Wednesday, August 29, 2012

Price and security, not U.S. pincers, have stalemated pipeline talks: India

TEHRAN, August 29, 2012

While maintaining that talks on the Iran-Pakistan-India gas pipeline were stalemated on the issue of security and price, official sources denied that its slow progress, as compared to the proposed project from Turkmenistan, was due to the "pincer" pressure by the Europeans and the Americans.

"There is no pincer. Iran has pegged the price at international rates plus a certain percentage of profit. Where is the advantage for us? We would also like to be assured of the security of supply what with the pipeline running through Baluchistan.

"We are still among the biggest buyers of Iranian oil. We will continue to do so," the sources said, indicating that any cut back was due to commercial decisions taken by Indian oil companies.

"Companies pick and choose [sellers]. They had trouble with insurance and now Iran has said it will give insurance. The companies have to make up their minds on that," the sources said. New Delhi, on its part, was ever willing to assist Indian companies purchasing crude from Iran whenever they ran against hurdles created by U.S. and European sanctions.

The sources said Prime Minister Manmohan Singh's maiden visit to Tehran was primarily for the Non-Aligned Movement summit.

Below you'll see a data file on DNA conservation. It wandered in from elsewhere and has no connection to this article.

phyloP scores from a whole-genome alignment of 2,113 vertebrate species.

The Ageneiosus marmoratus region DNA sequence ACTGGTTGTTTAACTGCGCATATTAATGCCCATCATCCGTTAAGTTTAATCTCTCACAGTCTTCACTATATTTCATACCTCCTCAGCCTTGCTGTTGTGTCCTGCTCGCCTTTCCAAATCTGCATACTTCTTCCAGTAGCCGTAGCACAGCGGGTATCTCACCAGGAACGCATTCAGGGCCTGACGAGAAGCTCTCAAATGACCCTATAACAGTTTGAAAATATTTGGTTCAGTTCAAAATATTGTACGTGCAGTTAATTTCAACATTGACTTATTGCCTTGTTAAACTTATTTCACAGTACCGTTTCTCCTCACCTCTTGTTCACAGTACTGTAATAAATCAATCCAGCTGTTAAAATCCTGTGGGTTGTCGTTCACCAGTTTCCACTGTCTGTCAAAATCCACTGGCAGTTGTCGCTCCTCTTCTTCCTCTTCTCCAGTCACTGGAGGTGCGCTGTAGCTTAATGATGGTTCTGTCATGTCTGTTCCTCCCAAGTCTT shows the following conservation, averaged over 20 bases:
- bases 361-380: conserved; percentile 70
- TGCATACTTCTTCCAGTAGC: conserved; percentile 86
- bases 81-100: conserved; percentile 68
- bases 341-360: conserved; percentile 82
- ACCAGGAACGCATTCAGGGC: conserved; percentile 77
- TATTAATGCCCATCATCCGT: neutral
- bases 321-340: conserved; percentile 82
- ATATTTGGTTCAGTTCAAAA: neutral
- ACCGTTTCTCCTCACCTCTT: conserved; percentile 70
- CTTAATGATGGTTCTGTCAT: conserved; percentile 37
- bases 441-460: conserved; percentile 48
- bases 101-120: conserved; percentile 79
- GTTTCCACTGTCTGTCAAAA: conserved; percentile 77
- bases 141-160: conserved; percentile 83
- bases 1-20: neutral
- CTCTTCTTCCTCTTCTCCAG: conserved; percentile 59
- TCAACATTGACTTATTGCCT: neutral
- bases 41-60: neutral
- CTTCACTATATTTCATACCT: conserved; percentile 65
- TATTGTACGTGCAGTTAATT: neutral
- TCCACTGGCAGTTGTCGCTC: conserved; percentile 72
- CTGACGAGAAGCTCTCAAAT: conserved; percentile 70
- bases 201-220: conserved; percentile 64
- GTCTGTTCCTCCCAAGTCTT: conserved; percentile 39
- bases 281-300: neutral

But Dr. Singh is also availing himself of the opportunity to meet Supreme Leader Syed Ali Khamenei and Iranian President Mahmoud Ahmadinejad without getting entangled in the nuclear issue.

Asked whether India would like to mediate between the West and Iran, the sources said New Delhi was not seeking out a role for itself. "We are not looking for jobs. We have enough work of our own." India had an opinion though on the nuclear issue and felt that it should be handled between the International Atomic Energy Agency and Iran.

Iran feels India is well within its rights to process uranium but it should also respect its obligations. Iran has accepted full-scope safeguards and the simplest way is to sort it out with the IAEA. Asked how the Iran-West standoff would play out, the sources demurred, saying it was "hard to read people's minds."
News From:

No comments:

eXTReMe Tracker